Electronic Theses and Dissertations for Graduate School
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Author Last Name
development of efficient modeling and diffusion control approaches of nonlinear spatially distributed processes
Restricted (Penn State Only)
Doctor of Philosophy
Date of Defense:
February 19, 2018
Antonios Armaou, Dissertation Advisor
Antonios Armaou, Committee Chair
Ali Borhan, Committee Member
Robert Martin Rioux Jr., Committee Member
Constantino Manuel Lagoa, Outside Member
distributed parameter system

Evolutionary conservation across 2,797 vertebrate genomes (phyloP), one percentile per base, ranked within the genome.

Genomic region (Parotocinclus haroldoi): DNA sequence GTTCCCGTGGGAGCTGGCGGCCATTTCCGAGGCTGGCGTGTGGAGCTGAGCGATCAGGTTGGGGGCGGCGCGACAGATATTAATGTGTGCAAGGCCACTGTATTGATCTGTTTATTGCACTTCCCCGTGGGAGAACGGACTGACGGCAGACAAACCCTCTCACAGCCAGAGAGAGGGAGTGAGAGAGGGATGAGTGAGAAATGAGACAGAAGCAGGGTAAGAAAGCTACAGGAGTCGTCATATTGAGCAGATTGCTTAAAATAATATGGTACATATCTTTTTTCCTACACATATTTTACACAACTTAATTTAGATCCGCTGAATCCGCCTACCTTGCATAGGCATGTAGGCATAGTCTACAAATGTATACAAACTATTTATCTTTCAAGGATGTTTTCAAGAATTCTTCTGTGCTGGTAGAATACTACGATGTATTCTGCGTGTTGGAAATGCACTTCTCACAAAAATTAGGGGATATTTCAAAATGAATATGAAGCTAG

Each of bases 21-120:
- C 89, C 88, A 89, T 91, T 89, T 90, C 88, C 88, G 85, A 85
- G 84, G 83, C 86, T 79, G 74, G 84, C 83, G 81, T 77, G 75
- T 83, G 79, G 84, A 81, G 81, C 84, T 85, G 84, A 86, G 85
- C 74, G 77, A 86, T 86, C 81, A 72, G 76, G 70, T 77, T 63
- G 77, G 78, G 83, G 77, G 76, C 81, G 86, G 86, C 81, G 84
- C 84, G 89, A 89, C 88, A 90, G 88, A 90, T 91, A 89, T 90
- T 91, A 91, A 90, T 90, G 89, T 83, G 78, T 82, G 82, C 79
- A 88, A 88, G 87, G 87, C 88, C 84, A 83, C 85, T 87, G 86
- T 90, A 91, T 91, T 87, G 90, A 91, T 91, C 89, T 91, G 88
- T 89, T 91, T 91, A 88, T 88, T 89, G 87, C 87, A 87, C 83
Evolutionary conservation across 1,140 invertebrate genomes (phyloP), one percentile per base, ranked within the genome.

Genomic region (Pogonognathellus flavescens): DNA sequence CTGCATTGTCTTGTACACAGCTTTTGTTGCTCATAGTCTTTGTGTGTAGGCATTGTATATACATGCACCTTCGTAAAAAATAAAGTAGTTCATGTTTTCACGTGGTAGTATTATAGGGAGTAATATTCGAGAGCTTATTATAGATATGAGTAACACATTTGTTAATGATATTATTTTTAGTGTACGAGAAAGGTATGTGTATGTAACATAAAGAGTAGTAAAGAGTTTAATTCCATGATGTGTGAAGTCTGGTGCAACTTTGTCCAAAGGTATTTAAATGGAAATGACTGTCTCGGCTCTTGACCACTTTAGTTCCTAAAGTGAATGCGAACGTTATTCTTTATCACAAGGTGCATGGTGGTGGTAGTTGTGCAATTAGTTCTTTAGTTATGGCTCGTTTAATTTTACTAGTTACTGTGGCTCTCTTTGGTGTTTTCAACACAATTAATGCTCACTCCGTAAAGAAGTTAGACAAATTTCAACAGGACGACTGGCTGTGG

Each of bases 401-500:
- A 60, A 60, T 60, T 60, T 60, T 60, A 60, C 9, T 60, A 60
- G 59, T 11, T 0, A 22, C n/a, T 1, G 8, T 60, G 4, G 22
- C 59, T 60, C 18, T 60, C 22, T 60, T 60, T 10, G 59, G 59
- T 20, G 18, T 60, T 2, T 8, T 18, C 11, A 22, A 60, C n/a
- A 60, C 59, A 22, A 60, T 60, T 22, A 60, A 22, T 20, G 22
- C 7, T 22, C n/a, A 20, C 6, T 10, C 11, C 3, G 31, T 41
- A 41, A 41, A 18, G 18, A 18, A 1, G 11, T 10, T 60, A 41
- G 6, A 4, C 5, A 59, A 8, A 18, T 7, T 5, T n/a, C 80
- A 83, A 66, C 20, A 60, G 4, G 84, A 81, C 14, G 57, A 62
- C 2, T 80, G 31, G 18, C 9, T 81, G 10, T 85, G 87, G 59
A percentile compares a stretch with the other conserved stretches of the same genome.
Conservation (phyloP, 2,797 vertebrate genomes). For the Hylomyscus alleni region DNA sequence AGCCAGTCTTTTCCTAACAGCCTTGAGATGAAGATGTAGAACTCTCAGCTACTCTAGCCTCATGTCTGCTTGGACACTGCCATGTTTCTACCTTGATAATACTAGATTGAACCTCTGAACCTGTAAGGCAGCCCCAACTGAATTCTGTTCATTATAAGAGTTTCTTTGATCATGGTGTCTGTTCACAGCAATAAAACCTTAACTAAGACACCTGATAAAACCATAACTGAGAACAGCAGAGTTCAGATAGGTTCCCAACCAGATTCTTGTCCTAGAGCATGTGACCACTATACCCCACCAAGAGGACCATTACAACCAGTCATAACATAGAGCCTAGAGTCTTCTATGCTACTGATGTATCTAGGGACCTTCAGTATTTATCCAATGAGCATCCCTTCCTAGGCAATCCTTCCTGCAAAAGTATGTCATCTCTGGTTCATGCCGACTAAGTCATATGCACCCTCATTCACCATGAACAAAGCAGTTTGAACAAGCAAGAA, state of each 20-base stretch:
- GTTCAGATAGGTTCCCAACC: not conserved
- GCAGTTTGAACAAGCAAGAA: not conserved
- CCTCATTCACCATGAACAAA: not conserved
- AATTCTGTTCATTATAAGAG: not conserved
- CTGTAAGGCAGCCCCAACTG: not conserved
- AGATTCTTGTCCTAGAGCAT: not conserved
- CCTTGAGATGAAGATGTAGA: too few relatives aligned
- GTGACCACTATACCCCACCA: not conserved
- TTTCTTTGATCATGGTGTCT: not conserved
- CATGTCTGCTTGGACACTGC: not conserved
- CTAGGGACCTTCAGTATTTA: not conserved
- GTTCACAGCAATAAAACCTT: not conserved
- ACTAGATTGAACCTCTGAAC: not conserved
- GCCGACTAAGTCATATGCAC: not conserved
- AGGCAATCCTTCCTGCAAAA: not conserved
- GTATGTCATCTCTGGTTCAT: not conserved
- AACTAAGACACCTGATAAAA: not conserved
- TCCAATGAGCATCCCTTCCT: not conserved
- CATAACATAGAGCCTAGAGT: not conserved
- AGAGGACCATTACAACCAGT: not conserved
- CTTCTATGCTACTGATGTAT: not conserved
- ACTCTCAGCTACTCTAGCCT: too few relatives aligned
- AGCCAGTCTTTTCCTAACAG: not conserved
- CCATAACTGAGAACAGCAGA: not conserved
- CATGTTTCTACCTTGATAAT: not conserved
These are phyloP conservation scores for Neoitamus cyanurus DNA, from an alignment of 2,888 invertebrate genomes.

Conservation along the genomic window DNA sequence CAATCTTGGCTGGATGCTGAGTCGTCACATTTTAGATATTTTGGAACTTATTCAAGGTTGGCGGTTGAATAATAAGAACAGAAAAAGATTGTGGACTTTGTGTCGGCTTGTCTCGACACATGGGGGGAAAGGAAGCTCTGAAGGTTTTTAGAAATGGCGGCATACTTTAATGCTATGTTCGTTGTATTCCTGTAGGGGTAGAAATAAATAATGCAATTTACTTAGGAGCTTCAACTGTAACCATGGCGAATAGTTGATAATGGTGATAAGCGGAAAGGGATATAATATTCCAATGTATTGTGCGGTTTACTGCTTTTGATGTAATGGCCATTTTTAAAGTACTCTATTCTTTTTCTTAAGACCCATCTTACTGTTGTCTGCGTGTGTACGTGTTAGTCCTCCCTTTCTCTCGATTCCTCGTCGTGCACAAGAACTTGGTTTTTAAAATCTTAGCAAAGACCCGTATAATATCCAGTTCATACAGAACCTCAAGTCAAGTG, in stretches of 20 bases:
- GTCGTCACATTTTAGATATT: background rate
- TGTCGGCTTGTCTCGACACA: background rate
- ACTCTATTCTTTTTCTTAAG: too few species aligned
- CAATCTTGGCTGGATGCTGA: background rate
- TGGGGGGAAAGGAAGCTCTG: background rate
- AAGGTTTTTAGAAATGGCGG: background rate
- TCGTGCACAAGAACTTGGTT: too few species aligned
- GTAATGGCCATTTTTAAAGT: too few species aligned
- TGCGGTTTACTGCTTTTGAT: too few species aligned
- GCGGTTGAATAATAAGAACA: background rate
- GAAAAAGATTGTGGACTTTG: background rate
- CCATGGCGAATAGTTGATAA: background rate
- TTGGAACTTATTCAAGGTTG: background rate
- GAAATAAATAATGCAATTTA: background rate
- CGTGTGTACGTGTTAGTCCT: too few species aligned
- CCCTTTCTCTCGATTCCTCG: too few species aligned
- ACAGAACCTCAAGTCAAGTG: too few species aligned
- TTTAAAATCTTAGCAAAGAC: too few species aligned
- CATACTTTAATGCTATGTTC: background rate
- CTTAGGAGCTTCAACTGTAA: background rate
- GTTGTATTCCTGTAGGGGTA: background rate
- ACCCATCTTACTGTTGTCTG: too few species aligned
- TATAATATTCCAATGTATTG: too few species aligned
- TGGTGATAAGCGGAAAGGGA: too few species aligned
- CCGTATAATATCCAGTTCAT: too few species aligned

The distributed parameter system (DPS) is of significant importance in many chemical and material industry processes. This kind of systems shows spatial variation because of the existence of diffusion, convection and reaction. Due to the motivation to improve product quality and increase economic profit, controlling these processes is significantly important. Examples include plasma enhanced chemical vapor deposition, plasma etching reactors and reaction in porous catalyst particles. A standard way to control these processes is to construct reduced order models (ROMs) via the Galerkin method and then design observers and controllers based on the ROMs, given the fact that the behavior of most of the above chemical and material industry processes can be captured by finite dimensional systems. To improve the accuracy of the ROM and reduce the computational cost, many research studies have been done. The proposed work will relax the assumptions of existing methods. The contribution of this work can be summarized to: (1) proposing an advanced POD method that combines the standard POD method and the analytical approach; (2) combining Adaptive Proper Orthogonal Decomposition (APOD) and Discrete Empirical Interpolation Method (DEIM) to reduce the computational cost of ROMs; (3) proposing Discrete Adaptive Proper Orthogonal Decomposition (DAPOD) to relax the assumptions of APOD and improved its performance; (4) improving the accuracy of ROM for systems with strong convection using DAPOD; (5) proposing an equation-free control method that can control PDE based on model reduction when the governing equation of the system is not available.
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